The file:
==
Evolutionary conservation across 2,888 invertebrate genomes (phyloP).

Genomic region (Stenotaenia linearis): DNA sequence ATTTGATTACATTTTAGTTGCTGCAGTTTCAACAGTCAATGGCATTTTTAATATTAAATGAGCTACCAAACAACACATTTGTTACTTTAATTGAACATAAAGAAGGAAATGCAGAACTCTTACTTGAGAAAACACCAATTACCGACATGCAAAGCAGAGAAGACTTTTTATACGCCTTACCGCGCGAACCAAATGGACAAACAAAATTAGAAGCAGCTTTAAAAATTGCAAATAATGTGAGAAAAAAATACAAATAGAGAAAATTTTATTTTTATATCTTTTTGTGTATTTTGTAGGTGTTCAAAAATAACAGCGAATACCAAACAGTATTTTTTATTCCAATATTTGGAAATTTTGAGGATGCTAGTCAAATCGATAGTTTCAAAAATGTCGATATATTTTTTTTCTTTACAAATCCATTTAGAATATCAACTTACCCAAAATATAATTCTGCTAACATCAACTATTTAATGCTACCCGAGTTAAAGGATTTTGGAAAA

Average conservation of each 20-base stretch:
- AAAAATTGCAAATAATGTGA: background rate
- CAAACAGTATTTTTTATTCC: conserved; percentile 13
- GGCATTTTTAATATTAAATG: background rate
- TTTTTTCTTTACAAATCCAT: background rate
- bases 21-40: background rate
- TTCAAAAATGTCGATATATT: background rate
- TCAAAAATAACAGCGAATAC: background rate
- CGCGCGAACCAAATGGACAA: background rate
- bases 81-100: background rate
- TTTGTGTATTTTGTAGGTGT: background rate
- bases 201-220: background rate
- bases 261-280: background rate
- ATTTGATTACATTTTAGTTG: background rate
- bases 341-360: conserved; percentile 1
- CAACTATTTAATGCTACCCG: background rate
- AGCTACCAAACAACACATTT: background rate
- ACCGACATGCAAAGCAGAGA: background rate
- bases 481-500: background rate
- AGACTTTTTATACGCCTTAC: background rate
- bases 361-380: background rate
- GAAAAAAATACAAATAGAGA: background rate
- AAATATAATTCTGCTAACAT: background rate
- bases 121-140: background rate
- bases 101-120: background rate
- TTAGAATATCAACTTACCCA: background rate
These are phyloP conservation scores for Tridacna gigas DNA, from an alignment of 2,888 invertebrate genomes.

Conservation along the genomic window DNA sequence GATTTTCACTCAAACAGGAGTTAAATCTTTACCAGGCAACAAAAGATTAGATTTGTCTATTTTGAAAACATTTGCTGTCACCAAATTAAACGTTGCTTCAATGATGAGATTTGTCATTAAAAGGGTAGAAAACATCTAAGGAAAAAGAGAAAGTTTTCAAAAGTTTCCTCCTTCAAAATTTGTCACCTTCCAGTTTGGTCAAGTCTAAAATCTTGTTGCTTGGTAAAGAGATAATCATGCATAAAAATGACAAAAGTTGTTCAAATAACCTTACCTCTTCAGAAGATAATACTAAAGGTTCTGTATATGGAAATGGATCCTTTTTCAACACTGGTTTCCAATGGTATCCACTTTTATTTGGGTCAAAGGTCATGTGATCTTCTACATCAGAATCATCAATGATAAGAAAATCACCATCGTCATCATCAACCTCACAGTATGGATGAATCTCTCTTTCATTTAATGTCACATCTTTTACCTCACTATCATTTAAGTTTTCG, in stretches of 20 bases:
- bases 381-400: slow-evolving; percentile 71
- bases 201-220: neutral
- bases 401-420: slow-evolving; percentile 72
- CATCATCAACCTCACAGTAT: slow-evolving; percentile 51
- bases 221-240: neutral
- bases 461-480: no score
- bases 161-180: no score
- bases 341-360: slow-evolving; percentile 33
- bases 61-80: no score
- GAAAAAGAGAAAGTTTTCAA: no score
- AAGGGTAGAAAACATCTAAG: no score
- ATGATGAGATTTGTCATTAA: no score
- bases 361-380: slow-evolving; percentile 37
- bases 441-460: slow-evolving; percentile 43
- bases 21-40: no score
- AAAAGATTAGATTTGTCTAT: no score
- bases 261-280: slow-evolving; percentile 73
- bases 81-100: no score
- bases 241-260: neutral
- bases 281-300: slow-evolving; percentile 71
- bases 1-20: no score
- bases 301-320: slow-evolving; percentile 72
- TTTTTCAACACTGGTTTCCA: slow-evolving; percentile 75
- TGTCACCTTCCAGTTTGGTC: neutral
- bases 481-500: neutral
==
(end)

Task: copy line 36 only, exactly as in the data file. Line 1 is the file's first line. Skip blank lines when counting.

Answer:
- bases 461-480: no score